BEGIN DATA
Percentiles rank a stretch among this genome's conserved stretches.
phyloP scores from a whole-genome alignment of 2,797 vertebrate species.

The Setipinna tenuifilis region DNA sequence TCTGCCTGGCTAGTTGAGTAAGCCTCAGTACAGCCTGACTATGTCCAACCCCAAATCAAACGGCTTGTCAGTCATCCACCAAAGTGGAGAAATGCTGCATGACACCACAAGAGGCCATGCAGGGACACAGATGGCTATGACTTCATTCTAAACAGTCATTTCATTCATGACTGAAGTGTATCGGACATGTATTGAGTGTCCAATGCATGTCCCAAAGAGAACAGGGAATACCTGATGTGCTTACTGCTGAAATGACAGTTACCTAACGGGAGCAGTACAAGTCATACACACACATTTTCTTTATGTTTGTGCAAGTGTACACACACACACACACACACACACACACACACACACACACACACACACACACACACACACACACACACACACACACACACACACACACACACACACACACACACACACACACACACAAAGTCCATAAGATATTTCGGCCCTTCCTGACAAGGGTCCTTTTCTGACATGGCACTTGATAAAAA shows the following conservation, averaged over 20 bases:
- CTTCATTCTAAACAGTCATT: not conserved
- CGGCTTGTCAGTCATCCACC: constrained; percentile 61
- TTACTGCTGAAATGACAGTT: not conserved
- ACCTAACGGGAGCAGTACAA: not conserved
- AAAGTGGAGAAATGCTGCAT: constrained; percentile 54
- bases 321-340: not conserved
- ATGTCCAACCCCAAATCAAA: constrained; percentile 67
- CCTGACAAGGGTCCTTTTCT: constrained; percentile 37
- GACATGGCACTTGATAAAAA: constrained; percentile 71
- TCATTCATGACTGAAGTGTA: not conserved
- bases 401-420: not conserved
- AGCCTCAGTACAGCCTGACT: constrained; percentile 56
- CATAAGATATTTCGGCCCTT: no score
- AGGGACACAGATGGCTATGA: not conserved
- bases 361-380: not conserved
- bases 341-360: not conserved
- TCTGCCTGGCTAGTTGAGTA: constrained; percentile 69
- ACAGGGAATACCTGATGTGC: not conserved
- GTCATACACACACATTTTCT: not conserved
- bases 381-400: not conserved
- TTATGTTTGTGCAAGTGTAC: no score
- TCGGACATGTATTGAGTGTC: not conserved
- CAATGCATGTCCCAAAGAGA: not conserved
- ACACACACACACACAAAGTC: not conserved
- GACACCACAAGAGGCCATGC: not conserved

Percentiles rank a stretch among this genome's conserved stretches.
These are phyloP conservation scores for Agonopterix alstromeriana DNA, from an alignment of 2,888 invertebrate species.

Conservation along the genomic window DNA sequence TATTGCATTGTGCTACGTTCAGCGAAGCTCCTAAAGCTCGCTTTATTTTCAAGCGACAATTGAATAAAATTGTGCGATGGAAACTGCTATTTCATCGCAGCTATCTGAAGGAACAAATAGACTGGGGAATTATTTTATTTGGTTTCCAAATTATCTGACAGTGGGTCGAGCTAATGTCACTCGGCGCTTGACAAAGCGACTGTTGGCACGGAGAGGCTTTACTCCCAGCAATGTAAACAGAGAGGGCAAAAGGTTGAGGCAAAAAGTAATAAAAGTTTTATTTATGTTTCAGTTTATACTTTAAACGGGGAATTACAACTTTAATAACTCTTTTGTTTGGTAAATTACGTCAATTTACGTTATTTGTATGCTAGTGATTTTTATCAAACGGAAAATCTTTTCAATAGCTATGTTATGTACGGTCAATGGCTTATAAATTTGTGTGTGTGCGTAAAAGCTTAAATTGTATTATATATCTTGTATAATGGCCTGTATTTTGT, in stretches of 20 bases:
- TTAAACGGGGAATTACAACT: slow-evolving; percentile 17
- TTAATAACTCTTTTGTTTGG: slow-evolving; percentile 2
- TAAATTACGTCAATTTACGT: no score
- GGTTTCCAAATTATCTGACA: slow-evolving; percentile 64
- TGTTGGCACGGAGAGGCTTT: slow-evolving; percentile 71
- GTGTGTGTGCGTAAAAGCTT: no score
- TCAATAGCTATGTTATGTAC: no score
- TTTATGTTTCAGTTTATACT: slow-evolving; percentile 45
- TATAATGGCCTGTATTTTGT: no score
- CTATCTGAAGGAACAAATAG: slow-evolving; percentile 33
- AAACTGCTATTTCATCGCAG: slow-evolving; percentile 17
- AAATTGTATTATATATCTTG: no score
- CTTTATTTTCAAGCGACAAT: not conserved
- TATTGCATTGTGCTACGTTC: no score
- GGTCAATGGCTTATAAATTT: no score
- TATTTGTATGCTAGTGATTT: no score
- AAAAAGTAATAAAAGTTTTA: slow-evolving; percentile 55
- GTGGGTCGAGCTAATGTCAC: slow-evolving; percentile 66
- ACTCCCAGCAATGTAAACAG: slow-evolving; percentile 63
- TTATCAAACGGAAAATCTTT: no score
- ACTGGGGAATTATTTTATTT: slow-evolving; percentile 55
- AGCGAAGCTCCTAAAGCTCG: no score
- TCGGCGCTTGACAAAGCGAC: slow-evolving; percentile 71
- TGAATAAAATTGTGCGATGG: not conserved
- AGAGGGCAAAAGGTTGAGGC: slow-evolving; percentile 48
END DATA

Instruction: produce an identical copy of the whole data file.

Percentiles rank a stretch among this genome's conserved stretches.
phyloP scores from a whole-genome alignment of 2,797 vertebrate species.

The Setipinna tenuifilis region DNA sequence TCTGCCTGGCTAGTTGAGTAAGCCTCAGTACAGCCTGACTATGTCCAACCCCAAATCAAACGGCTTGTCAGTCATCCACCAAAGTGGAGAAATGCTGCATGACACCACAAGAGGCCATGCAGGGACACAGATGGCTATGACTTCATTCTAAACAGTCATTTCATTCATGACTGAAGTGTATCGGACATGTATTGAGTGTCCAATGCATGTCCCAAAGAGAACAGGGAATACCTGATGTGCTTACTGCTGAAATGACAGTTACCTAACGGGAGCAGTACAAGTCATACACACACATTTTCTTTATGTTTGTGCAAGTGTACACACACACACACACACACACACACACACACACACACACACACACACACACACACACACACACACACACACACACACACACACACACACACACACACACACACACACACACACACAAAGTCCATAAGATATTTCGGCCCTTCCTGACAAGGGTCCTTTTCTGACATGGCACTTGATAAAAA shows the following conservation, averaged over 20 bases:
- CTTCATTCTAAACAGTCATT: not conserved
- CGGCTTGTCAGTCATCCACC: constrained; percentile 61
- TTACTGCTGAAATGACAGTT: not conserved
- ACCTAACGGGAGCAGTACAA: not conserved
- AAAGTGGAGAAATGCTGCAT: constrained; percentile 54
- bases 321-340: not conserved
- ATGTCCAACCCCAAATCAAA: constrained; percentile 67
- CCTGACAAGGGTCCTTTTCT: constrained; percentile 37
- GACATGGCACTTGATAAAAA: constrained; percentile 71
- TCATTCATGACTGAAGTGTA: not conserved
- bases 401-420: not conserved
- AGCCTCAGTACAGCCTGACT: constrained; percentile 56
- CATAAGATATTTCGGCCCTT: no score
- AGGGACACAGATGGCTATGA: not conserved
- bases 361-380: not conserved
- bases 341-360: not conserved
- TCTGCCTGGCTAGTTGAGTA: constrained; percentile 69
- ACAGGGAATACCTGATGTGC: not conserved
- GTCATACACACACATTTTCT: not conserved
- bases 381-400: not conserved
- TTATGTTTGTGCAAGTGTAC: no score
- TCGGACATGTATTGAGTGTC: not conserved
- CAATGCATGTCCCAAAGAGA: not conserved
- ACACACACACACACAAAGTC: not conserved
- GACACCACAAGAGGCCATGC: not conserved

Percentiles rank a stretch among this genome's conserved stretches.
These are phyloP conservation scores for Agonopterix alstromeriana DNA, from an alignment of 2,888 invertebrate species.

Conservation along the genomic window DNA sequence TATTGCATTGTGCTACGTTCAGCGAAGCTCCTAAAGCTCGCTTTATTTTCAAGCGACAATTGAATAAAATTGTGCGATGGAAACTGCTATTTCATCGCAGCTATCTGAAGGAACAAATAGACTGGGGAATTATTTTATTTGGTTTCCAAATTATCTGACAGTGGGTCGAGCTAATGTCACTCGGCGCTTGACAAAGCGACTGTTGGCACGGAGAGGCTTTACTCCCAGCAATGTAAACAGAGAGGGCAAAAGGTTGAGGCAAAAAGTAATAAAAGTTTTATTTATGTTTCAGTTTATACTTTAAACGGGGAATTACAACTTTAATAACTCTTTTGTTTGGTAAATTACGTCAATTTACGTTATTTGTATGCTAGTGATTTTTATCAAACGGAAAATCTTTTCAATAGCTATGTTATGTACGGTCAATGGCTTATAAATTTGTGTGTGTGCGTAAAAGCTTAAATTGTATTATATATCTTGTATAATGGCCTGTATTTTGT, in stretches of 20 bases:
- TTAAACGGGGAATTACAACT: slow-evolving; percentile 17
- TTAATAACTCTTTTGTTTGG: slow-evolving; percentile 2
- TAAATTACGTCAATTTACGT: no score
- GGTTTCCAAATTATCTGACA: slow-evolving; percentile 64
- TGTTGGCACGGAGAGGCTTT: slow-evolving; percentile 71
- GTGTGTGTGCGTAAAAGCTT: no score
- TCAATAGCTATGTTATGTAC: no score
- TTTATGTTTCAGTTTATACT: slow-evolving; percentile 45
- TATAATGGCCTGTATTTTGT: no score
- CTATCTGAAGGAACAAATAG: slow-evolving; percentile 33
- AAACTGCTATTTCATCGCAG: slow-evolving; percentile 17
- AAATTGTATTATATATCTTG: no score
- CTTTATTTTCAAGCGACAAT: not conserved
- TATTGCATTGTGCTACGTTC: no score
- GGTCAATGGCTTATAAATTT: no score
- TATTTGTATGCTAGTGATTT: no score
- AAAAAGTAATAAAAGTTTTA: slow-evolving; percentile 55
- GTGGGTCGAGCTAATGTCAC: slow-evolving; percentile 66
- ACTCCCAGCAATGTAAACAG: slow-evolving; percentile 63
- TTATCAAACGGAAAATCTTT: no score
- ACTGGGGAATTATTTTATTT: slow-evolving; percentile 55
- AGCGAAGCTCCTAAAGCTCG: no score
- TCGGCGCTTGACAAAGCGAC: slow-evolving; percentile 71
- TGAATAAAATTGTGCGATGG: not conserved
- AGAGGGCAAAAGGTTGAGGC: slow-evolving; percentile 48